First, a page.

About the Author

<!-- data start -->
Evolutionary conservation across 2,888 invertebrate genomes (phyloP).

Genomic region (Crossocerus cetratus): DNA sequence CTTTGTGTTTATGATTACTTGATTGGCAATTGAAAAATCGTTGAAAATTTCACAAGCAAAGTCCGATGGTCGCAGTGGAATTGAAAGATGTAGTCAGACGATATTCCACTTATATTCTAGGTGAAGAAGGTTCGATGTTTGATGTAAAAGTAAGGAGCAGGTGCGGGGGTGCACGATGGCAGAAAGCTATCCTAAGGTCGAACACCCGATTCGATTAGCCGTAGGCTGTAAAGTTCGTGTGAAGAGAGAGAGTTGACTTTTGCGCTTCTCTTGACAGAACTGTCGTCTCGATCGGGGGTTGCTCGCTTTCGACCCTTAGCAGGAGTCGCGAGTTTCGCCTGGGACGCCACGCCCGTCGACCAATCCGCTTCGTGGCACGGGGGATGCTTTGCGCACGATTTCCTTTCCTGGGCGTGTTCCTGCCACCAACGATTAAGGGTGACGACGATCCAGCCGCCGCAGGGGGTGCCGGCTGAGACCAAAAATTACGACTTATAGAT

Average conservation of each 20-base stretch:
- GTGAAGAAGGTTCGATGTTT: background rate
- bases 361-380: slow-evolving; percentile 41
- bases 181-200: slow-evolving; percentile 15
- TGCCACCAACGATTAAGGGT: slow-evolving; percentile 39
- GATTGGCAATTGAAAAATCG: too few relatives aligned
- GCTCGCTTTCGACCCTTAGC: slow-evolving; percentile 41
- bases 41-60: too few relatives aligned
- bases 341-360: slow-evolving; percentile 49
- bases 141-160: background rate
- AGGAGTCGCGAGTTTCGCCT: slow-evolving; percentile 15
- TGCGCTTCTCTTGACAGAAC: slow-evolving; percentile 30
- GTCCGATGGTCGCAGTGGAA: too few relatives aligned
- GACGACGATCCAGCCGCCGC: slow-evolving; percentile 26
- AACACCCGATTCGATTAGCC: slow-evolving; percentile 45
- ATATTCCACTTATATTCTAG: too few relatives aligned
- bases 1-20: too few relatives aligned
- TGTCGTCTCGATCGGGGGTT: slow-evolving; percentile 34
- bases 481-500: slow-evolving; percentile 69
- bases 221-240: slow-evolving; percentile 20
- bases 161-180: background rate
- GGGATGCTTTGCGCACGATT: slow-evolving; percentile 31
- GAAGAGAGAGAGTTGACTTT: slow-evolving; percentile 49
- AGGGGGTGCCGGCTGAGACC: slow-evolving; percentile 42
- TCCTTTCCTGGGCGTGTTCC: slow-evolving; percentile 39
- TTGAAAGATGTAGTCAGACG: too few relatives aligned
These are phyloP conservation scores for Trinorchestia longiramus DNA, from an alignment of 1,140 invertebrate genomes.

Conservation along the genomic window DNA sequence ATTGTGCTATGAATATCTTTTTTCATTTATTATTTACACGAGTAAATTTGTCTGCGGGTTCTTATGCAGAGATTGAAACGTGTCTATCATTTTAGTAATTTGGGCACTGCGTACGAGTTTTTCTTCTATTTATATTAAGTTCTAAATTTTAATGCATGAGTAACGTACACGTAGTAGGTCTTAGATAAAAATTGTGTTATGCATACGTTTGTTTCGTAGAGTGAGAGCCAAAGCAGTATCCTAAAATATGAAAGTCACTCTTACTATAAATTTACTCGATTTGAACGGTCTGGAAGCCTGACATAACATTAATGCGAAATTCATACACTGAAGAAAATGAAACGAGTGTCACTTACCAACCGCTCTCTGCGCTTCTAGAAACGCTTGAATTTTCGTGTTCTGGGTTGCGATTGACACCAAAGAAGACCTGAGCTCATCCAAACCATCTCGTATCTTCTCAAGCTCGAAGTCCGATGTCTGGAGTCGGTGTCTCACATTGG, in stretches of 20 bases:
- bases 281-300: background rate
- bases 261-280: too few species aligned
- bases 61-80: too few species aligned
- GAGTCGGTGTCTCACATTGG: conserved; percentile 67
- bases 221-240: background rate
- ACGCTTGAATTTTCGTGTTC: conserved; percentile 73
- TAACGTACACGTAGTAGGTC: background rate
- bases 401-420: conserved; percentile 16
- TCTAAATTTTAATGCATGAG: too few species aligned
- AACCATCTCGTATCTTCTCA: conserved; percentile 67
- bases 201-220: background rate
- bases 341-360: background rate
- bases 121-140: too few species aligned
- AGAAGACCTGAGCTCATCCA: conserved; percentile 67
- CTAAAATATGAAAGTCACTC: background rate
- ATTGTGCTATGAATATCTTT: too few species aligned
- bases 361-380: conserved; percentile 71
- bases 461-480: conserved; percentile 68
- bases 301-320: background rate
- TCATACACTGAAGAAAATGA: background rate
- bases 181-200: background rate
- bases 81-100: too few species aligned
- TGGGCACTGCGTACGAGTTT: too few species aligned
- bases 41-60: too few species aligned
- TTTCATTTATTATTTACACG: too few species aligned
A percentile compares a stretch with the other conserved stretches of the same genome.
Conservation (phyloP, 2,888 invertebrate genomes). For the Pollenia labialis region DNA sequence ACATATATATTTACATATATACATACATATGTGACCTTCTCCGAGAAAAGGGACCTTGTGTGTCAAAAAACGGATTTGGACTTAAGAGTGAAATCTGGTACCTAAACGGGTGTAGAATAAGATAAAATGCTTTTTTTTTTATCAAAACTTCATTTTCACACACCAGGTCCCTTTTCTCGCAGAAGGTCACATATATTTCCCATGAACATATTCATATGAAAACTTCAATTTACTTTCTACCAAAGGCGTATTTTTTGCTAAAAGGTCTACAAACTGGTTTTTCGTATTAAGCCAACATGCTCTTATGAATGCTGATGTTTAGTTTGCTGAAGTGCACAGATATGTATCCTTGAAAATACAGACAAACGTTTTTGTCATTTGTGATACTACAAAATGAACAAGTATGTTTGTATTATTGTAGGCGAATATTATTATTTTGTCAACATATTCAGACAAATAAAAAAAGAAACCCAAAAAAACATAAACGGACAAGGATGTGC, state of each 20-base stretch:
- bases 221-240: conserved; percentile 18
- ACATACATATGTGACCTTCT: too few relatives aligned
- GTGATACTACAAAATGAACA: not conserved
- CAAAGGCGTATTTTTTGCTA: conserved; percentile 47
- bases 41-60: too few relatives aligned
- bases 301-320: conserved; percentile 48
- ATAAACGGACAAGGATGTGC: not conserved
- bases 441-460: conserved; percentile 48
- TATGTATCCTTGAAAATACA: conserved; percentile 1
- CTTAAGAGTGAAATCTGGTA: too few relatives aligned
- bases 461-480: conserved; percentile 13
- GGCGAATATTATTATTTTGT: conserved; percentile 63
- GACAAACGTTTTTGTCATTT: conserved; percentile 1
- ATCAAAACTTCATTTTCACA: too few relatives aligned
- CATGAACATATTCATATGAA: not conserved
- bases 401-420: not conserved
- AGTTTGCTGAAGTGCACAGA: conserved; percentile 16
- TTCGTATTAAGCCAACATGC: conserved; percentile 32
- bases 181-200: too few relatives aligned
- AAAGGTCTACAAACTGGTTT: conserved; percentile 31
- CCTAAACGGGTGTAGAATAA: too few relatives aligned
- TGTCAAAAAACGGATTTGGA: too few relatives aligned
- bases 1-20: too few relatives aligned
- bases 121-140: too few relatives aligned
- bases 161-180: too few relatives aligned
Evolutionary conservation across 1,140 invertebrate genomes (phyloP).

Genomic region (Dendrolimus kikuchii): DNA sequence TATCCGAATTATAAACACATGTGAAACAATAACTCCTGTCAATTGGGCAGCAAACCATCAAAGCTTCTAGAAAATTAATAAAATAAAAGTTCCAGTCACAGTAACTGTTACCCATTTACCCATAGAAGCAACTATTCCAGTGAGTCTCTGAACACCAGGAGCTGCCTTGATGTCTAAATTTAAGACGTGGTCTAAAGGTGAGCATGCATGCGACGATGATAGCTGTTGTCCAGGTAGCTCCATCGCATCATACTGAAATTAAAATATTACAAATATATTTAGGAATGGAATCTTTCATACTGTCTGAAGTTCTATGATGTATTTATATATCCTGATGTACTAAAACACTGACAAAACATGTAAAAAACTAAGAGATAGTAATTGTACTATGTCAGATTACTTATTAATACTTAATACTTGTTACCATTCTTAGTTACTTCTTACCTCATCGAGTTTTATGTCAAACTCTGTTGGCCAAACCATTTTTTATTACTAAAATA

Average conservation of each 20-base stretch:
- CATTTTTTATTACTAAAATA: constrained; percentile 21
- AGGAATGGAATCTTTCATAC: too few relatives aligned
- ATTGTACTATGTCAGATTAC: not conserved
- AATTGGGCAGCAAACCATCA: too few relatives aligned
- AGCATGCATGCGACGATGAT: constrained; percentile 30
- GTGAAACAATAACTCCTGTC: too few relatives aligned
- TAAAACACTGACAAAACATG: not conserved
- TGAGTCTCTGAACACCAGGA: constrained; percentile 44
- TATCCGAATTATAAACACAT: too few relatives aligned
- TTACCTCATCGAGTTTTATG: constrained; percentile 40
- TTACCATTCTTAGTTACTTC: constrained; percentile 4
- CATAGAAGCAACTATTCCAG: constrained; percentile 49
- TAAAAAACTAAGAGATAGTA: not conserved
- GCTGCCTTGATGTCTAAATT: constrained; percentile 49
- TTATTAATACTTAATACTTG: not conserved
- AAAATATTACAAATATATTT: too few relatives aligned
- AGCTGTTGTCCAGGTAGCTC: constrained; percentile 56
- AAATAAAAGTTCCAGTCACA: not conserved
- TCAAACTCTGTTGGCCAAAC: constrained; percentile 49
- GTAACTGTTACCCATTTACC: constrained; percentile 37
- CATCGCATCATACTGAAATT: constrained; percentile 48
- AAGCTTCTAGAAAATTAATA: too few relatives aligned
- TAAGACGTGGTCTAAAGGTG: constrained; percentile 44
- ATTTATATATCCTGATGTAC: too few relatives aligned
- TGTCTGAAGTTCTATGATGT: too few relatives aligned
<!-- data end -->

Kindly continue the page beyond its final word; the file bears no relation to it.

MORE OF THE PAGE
James Joyce (1882-1941) is regarded as one of the most influential and important authors of the twentieth century. After graduating from University College Dublin, Joyce went to Paris. During World War One, Joyce and Barnacle, and their two children, Giorgio and Lucia, moved to Zurich where Joyce began Ulysses. He returned to Paris for two decades, and his reputation as an avant-garde writer grew. Joyce's works include the short story collection Dubliners (1914); novels A Portrait of the Artist as a Young Man (1916), Ulysses (1922) and Finnegans Wake (1939); two poetry collections Chamber Music (1907) and Pomes Penyeach (1927); and one play, Exiles (1918). Every year on 16 June, Joyceans across the globe celebrate Bloomsday, the day on which the action of Ulysses took place, proving Joyce's importance to literature. Bob Joyce is a grand-nephew of James Joyce, and is on the board of the James Joyce Centre in Dublin. Dublin-based writer, Jamie O'Connell teaches in University College Dublin and works in publishing. His short fiction has been published in a number of journals, featured on RTE Radio, and he has read at many festivals and universities in Ireland, China, Spain and the USA. His work has been short-listed for the Maeve Binchy Award and the Sky Arts Future's Fund, and long-listed for BBC Radio 4 Opening Lines Short Story Competition.